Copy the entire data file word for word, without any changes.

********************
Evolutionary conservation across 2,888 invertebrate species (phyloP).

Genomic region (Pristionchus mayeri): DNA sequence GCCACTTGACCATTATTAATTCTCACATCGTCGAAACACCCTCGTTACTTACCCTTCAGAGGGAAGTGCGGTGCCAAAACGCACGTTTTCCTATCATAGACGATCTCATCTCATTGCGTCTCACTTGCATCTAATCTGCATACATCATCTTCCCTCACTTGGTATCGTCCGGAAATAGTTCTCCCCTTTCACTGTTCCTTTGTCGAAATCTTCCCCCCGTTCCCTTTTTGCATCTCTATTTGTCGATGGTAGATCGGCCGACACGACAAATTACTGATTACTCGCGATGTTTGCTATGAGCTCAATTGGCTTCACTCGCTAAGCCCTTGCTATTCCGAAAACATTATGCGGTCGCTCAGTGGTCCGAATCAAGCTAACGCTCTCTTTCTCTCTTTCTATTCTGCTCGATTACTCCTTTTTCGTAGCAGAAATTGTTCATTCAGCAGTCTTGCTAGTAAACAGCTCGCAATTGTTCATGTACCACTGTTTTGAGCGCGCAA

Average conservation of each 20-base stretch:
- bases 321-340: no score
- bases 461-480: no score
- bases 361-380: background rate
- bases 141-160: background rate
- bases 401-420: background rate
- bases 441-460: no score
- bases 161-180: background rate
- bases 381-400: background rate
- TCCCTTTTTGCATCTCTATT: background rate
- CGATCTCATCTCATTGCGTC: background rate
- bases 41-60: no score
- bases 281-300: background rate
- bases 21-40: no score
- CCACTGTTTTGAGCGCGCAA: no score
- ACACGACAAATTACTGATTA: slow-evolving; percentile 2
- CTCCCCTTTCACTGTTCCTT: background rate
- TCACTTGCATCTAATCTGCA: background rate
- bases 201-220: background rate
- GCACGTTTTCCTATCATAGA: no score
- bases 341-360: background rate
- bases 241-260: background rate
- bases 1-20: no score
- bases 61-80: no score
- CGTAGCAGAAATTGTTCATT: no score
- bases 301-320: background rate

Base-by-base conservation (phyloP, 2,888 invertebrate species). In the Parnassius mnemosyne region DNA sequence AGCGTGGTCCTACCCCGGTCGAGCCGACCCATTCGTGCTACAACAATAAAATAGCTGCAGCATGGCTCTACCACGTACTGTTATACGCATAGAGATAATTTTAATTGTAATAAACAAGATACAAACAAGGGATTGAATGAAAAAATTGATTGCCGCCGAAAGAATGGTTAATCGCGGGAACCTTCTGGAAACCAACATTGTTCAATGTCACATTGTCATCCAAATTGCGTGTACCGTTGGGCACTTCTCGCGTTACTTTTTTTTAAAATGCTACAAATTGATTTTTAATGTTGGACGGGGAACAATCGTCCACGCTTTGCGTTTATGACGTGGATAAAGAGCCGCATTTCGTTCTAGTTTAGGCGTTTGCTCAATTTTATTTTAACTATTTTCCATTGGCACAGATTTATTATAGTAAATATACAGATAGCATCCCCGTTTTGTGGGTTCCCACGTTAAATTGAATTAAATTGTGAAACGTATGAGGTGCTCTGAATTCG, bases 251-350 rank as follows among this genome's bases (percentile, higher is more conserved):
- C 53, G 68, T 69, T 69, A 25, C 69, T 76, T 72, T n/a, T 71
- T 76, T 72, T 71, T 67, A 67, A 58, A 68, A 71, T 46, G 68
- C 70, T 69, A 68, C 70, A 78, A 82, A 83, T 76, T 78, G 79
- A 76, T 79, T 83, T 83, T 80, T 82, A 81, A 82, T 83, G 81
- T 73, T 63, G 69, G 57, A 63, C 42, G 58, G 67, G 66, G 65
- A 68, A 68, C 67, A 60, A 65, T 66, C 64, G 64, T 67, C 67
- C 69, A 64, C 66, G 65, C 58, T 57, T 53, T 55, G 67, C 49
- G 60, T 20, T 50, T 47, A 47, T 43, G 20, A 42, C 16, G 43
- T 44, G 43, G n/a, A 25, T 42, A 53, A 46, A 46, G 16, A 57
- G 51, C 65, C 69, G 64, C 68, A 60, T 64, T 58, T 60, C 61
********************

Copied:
Evolutionary conservation across 2,888 invertebrate species (phyloP).

Genomic region (Pristionchus mayeri): DNA sequence GCCACTTGACCATTATTAATTCTCACATCGTCGAAACACCCTCGTTACTTACCCTTCAGAGGGAAGTGCGGTGCCAAAACGCACGTTTTCCTATCATAGACGATCTCATCTCATTGCGTCTCACTTGCATCTAATCTGCATACATCATCTTCCCTCACTTGGTATCGTCCGGAAATAGTTCTCCCCTTTCACTGTTCCTTTGTCGAAATCTTCCCCCCGTTCCCTTTTTGCATCTCTATTTGTCGATGGTAGATCGGCCGACACGACAAATTACTGATTACTCGCGATGTTTGCTATGAGCTCAATTGGCTTCACTCGCTAAGCCCTTGCTATTCCGAAAACATTATGCGGTCGCTCAGTGGTCCGAATCAAGCTAACGCTCTCTTTCTCTCTTTCTATTCTGCTCGATTACTCCTTTTTCGTAGCAGAAATTGTTCATTCAGCAGTCTTGCTAGTAAACAGCTCGCAATTGTTCATGTACCACTGTTTTGAGCGCGCAA

Average conservation of each 20-base stretch:
- bases 321-340: no score
- bases 461-480: no score
- bases 361-380: background rate
- bases 141-160: background rate
- bases 401-420: background rate
- bases 441-460: no score
- bases 161-180: background rate
- bases 381-400: background rate
- TCCCTTTTTGCATCTCTATT: background rate
- CGATCTCATCTCATTGCGTC: background rate
- bases 41-60: no score
- bases 281-300: background rate
- bases 21-40: no score
- CCACTGTTTTGAGCGCGCAA: no score
- ACACGACAAATTACTGATTA: slow-evolving; percentile 2
- CTCCCCTTTCACTGTTCCTT: background rate
- TCACTTGCATCTAATCTGCA: background rate
- bases 201-220: background rate
- GCACGTTTTCCTATCATAGA: no score
- bases 341-360: background rate
- bases 241-260: background rate
- bases 1-20: no score
- bases 61-80: no score
- CGTAGCAGAAATTGTTCATT: no score
- bases 301-320: background rate

Base-by-base conservation (phyloP, 2,888 invertebrate species). In the Parnassius mnemosyne region DNA sequence AGCGTGGTCCTACCCCGGTCGAGCCGACCCATTCGTGCTACAACAATAAAATAGCTGCAGCATGGCTCTACCACGTACTGTTATACGCATAGAGATAATTTTAATTGTAATAAACAAGATACAAACAAGGGATTGAATGAAAAAATTGATTGCCGCCGAAAGAATGGTTAATCGCGGGAACCTTCTGGAAACCAACATTGTTCAATGTCACATTGTCATCCAAATTGCGTGTACCGTTGGGCACTTCTCGCGTTACTTTTTTTTAAAATGCTACAAATTGATTTTTAATGTTGGACGGGGAACAATCGTCCACGCTTTGCGTTTATGACGTGGATAAAGAGCCGCATTTCGTTCTAGTTTAGGCGTTTGCTCAATTTTATTTTAACTATTTTCCATTGGCACAGATTTATTATAGTAAATATACAGATAGCATCCCCGTTTTGTGGGTTCCCACGTTAAATTGAATTAAATTGTGAAACGTATGAGGTGCTCTGAATTCG, bases 251-350 rank as follows among this genome's bases (percentile, higher is more conserved):
- C 53, G 68, T 69, T 69, A 25, C 69, T 76, T 72, T n/a, T 71
- T 76, T 72, T 71, T 67, A 67, A 58, A 68, A 71, T 46, G 68
- C 70, T 69, A 68, C 70, A 78, A 82, A 83, T 76, T 78, G 79
- A 76, T 79, T 83, T 83, T 80, T 82, A 81, A 82, T 83, G 81
- T 73, T 63, G 69, G 57, A 63, C 42, G 58, G 67, G 66, G 65
- A 68, A 68, C 67, A 60, A 65, T 66, C 64, G 64, T 67, C 67
- C 69, A 64, C 66, G 65, C 58, T 57, T 53, T 55, G 67, C 49
- G 60, T 20, T 50, T 47, A 47, T 43, G 20, A 42, C 16, G 43
- T 44, G 43, G n/a, A 25, T 42, A 53, A 46, A 46, G 16, A 57
- G 51, C 65, C 69, G 64, C 68, A 60, T 64, T 58, T 60, C 61